Shelby has a small art quilt ready for binding (at right). She combined a rust dyed cotton print background with rusted canvas, lace, embroidery, and found objects (the iron that started the rusting!). It's subtle in color but rich in textures, and again has a an aged, nostalgic look. Her piece on the left is the foundation for a beaded piece. I love the rich complementary contrast of the orange wool and blue cotton. She began experimenting with surface by slicing the wool and weaving strips over into the blue. I like how it breaks the diptych-like boundary.
 Kara loved the circular hoop format! Her compositions grew organically and intuitively, combining found textiles and tons of beading. She has a playful style, and exclaimed during our crit how stitching has been such a stress reliever! We could all use a hoop of fabric as a playground for imagination.
 Brenda wowed me on the last night by bringing in a piece she'd been working on at home that used all the stitches she had learned all semester. It's a sampler piece entitled "creative embellishment" at the top. This central fabric is a piece of batik she created with my Fleisher colleague Nikki Virbitsky. She attached it to a foundation/border of Kente cloth inspired-print, and even used some reverse applique technique, cutting away the interior negative space of some of her batik motifs. I love how this piece combines work from 2 of our fiber courses and shows a lot of stitch exploration.
 I was so excited watching Sarina'a button mosaic grow. I like the slow shift of value and hint of color that flows over the buttons, especially how they pick up some of the teal of her background cloth. This was a great example of how shifting the scale of a thread or bead can have a dramatic impact (and make a piece go faster!).
I leave you with Leah's delicate rusted gauze piece. It has an unusual format- long and thin. The gauze has a subtle feather pattern through it, which she very slightly "emphasized" with some tracery in a neutral thread. Select areas were cut and reverse appliqued with lace. Some satin stitch organic shapes are scattered from the top left- they look a lot like the pebbles I've been making on my own long cloth. his piece sort of escapes description. It feels ephemeral and ghost-like because of her fabric choice.

It's been a very productive season, full of collaboration experimentation, and camaraderie in the studio. I truly enjoy helping my students discover their creative voice in stitch!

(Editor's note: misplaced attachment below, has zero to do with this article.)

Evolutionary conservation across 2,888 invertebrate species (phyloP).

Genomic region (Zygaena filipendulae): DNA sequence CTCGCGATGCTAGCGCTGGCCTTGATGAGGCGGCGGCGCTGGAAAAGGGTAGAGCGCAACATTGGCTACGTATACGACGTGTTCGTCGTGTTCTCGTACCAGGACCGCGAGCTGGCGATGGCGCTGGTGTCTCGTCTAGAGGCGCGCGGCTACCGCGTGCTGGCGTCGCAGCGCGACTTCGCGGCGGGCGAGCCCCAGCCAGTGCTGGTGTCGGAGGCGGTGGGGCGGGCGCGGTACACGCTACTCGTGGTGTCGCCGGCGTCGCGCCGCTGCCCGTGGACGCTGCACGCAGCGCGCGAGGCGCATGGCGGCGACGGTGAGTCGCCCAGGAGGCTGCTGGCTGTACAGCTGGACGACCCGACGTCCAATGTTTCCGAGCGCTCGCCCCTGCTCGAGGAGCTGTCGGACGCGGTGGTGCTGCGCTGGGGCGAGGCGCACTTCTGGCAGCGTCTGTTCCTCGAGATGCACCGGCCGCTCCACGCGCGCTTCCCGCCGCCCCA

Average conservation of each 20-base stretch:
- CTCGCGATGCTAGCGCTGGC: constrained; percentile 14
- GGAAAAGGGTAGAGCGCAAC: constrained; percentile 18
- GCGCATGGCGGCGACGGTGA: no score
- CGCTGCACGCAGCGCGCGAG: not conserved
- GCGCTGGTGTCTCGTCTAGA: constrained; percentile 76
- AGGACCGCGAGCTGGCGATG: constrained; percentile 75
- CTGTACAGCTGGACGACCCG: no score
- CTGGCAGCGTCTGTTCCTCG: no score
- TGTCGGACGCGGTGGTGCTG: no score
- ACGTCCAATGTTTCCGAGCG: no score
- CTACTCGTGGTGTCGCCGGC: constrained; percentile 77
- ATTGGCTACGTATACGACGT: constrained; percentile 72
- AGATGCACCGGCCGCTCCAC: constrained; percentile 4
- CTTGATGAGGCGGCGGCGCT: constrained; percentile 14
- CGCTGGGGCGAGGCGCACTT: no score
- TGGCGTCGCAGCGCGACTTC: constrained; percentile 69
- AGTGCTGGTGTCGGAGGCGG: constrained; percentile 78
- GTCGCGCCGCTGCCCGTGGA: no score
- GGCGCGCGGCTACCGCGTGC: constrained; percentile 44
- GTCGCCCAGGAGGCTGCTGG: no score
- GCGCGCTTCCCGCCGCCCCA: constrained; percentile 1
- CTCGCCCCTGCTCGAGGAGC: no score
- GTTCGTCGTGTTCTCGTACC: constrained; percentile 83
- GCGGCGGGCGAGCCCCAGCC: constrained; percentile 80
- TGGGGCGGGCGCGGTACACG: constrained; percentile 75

I have about a month off before classes begin again. More on that another day.

Thursday, November 17

Kids exhibition

I'm really proud that the community arts center I work for makes time in their gallery schedule for children's art exhibitions! At Fleisher the galleries are an important part of the life of the school- we have contemporary artists exhibiting and the kids have a chance to speak with the artists about the work, and every year in the Fall the kids get to take over the space too. 
 My daughter has been attending classes at Fleisher for several years now. The vanitas drawings above and below are hers. I'm very impressed with how her drawing skills have advanced in the last few months. For the longest time she would just draw "fashion girls", but lately she's been doing more observational drawing. As an artist/mother it's sometimes hard to find balance between making sure she has experience in the arts without making her feel like she has to be an artist like me. Sometimes I've heard comments from her like, "It's not as good as yours". Actually I've heard that from lots of students too- kids and adults alike. Sometimes I wonder why people think they have to be good at drawing or painting right away- they wouldn't expect to be able to perform a violin concerto or score a 3-pointer on the basketball court the first time they tried.
 My students' work is in the show too. Somehow my silkscreen students pulled off their license plate project:
 And my fiber art students pillows look great:
It's a really great show of kid artwork. If you're in the area get over to Fleisher Art Memorial before Saturday when it all comes down. This is my last week of classes for the Fall. Saturday;s last classes will be a whirlwind of softie-making and t-shirt printing to finish up! Registration for Winter session opens up next Monday, and then I have a month off.

Sculptural silk

Crispy silk chiffon has a life of its own. I didn't really impose the pleats, but danced with the fabric as it flowed under my needle and thread. They're just little pin tucks with running stitch, but they create such interesting ripples in the fabric.
 I left the green pretty much untouched. It has one pleat, but someone said it looked like a piece of sky among the bark. It had to stay that way.